In short, AAG Delrahim is doing a real service in pushing against the unquestioning acceptance of the dominant narrative, pointing out that erroneous diagnoses of hold-up are more likely than erroneous diagnoses of hold-out, and warning about the serious consequences for innovation of such erroneous diagnoses.

 

 

 


1 The author is a partner in the Antitrust Practice Group of Morgan, Lewis & Bockius LLP and has represented, and continues to represent, owners of standard-essential patents.  The views expressed in this article are his own, and not necessarily those of Morgan Lewis or any of its clients.  From 1993-1995, the author served as Counselor to the Assistant Attorney General for Antitrust, United States Department of Justice, where he was a member of the task force that drafted the 1995 U.S. Department of Justice and Federal Trade Commission Antitrust Guidelines for the Licensing of Intellectual Property.

2 https://law.rutgers.edu/f/mc-05-18-2018.pdf.

3 See generally Willard Tom & Joshua Newberg, Antitrust and Intellectual Property:  From Separate Spheres to Unified Field, 66 Antitrust L.J. 167 (1997).

4 Bruce B. Wilson, Patent and Know-How License Agreements: Field of Use, Territorial, Price and Quantity Restrictions, Address Before the Fourth New England Antitrust Conference (Nov. 6, 1970).

5 Bruce B. Wilson, Myth or Reality? Or Straight Talk from “Alice in Wonderland,” Remarks Before American Patent Ass’n at 9 n.6 (Jan. 21, 1975).

6  U.S. Department of Justice and Federal Trade Commission, Antitrust Guidelines for the Licensing of Intellectual Property (April 6, 1995), http://ftc.gov/bc/0558.pdf.

7  U.S. Department of Justice and Federal Trade Commission, Antitrust Guidelines for the Licensing of Intellectual Property (January 12, 2017), https://www.ftc.gov/system/files/documents/public_statements/ 1049793/ip_guidelines_2017.pdf.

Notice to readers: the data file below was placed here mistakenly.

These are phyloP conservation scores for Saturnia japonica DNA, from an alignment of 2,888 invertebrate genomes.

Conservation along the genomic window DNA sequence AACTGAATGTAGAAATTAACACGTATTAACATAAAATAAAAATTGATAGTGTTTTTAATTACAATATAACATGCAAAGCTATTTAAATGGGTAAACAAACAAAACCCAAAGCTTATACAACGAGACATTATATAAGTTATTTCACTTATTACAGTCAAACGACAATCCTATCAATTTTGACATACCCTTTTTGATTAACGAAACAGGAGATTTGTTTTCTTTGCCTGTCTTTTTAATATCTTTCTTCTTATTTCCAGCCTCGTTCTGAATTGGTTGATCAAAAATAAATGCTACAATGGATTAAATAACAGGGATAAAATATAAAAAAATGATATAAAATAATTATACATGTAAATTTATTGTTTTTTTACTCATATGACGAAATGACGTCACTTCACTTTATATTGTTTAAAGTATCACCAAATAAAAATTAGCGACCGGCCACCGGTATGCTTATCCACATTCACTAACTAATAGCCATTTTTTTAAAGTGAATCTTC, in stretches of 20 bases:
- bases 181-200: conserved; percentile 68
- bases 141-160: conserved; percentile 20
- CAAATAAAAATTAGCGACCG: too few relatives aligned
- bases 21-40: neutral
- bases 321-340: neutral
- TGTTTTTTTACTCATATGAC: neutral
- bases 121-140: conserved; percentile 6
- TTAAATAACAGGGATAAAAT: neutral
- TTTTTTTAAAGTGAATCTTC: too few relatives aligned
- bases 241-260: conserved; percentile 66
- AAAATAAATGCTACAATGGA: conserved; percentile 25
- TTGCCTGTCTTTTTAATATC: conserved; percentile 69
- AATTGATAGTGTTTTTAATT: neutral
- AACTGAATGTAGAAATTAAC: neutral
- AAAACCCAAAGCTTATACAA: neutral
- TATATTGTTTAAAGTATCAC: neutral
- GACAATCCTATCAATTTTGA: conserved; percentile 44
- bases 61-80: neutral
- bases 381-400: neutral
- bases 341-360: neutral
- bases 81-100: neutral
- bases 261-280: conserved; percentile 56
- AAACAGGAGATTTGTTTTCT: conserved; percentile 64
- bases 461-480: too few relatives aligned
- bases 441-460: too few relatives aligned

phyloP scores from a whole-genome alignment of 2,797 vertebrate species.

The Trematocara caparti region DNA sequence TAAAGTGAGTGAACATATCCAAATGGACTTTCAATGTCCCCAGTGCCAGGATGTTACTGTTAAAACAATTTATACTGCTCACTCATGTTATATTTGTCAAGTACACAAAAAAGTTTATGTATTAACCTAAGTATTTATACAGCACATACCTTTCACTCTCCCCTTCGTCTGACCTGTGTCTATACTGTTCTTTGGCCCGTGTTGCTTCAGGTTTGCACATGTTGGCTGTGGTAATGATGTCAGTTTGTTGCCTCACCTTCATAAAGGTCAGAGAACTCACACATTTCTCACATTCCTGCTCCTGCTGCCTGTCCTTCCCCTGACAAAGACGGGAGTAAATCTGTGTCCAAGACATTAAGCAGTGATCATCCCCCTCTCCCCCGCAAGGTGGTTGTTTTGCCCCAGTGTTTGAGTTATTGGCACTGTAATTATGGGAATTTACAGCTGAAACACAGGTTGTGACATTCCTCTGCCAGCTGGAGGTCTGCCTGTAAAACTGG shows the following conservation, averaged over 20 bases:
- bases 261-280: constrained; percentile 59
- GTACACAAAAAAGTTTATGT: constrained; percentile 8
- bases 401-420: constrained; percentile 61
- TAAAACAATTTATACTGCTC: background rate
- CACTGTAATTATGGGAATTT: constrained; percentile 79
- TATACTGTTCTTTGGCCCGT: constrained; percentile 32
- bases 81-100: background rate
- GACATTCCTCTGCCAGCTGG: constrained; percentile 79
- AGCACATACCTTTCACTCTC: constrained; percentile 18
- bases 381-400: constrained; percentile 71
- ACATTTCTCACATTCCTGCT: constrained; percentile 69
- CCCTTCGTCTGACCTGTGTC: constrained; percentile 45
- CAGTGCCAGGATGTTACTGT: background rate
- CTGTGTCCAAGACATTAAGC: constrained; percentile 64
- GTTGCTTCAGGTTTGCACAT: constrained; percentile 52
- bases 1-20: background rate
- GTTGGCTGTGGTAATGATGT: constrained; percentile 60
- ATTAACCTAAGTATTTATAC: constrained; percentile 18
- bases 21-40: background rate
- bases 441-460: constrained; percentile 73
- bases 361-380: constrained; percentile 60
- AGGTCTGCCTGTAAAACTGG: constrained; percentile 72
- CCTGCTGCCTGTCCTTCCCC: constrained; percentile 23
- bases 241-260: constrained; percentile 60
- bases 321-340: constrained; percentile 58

8 This move had already begun by the early 1980’s.  See, e.g., Abbott B. Lipsky, Current Antitrust Division Views on Patent Licensing Practices, Remarks Before the American Bar Ass’n Antitrust Section (Nov. 5-6, 1981); U.S. Department of Justice, Antitrust Enforcement Guidelines for International Operations §3.6 (1988).

9 IP Guidelines § 2.1.

10  Regulatory Humility in Practice: Remarks By FTC Commissioner Maureen K. Ohlhausen, at 3 (April 1, 2015), https://www.ftc.gov/system/files/documents/public_statements/635811/150401aeihumilitypractice.pdf.

11 See generally Daniel L. Rubenfeld, Econometrics in the Courtroom, 85 Colum. L. Rev. 1048, 1051 (1985) (“Type 1 errors involve the cost of concluding that an activity was illegal . . . when in fact it was not. Type 2 errors involve the cost of wrongly concluding that an activity was not illegal, when in fact it was.”) (citations omitted).

12 While I served at the FTC, for example, the agency filed public interest statements at the International Trade Commission arguing that the ITC, despite being limited to the remedy of an exclusion order rather than damages, possessed ample power under the public interest standard to tailor its remedies to possible instances of hold-up.  See Third Party U.S. FTC’s Statement on the Public Interest filed on June 6, 2012 in In re Certain Wireless Communication Devices, Portable Music & Data Processing Devices, Computers and Components Thereof, Inv. No. 337-TA-745, available at www.ftc.gov/os/2012/06/1206ftcwirelesscom.pdf and in In re Certain Gaming and Entertainment Consoles, Related Software, and Components Thereof, Inv. No. 337- TA-752, available at http://www.ftc.gov/os/2012/06/1206ftcgamingconsole.pdf.  Note that, except for Commissioner Rosch, the FTC was careful to limit its discussion to concerns, possibilities, and the ITC’s power to deal with such concerns and possibilities, stating, in identical footnotes in each letter that:

The FTC takes no position on the facts of Investigation Nos. 337-TA-745 and 337-TA-752, or whether Section 337 remedies should issue here. This Statement also does not address whether seeking an injunction or exclusion order for RAND-encumbered SEPs would violate Section 5 of the Federal Trade Commission Act, 15 U.S.C. § 45, or Sections 1 or 2 of the Sherman Act. 15 U.S.C. §§ 1-2.

13 A common example used in speeches is a three-pronged electrical outlet and plug, where the shape of the prongs is essentially arbitrary, but the standardization of the shape is crucial.  If someone had a patent on the standardized shape and adapters were unavailable or infringing, it would lead to undeserved monopoly power opportunistically exploiting the massive investment in dwellings, office buildings, and appliances.

RECOMMENDED FOR YOU
 


More Articles More Articles More Articles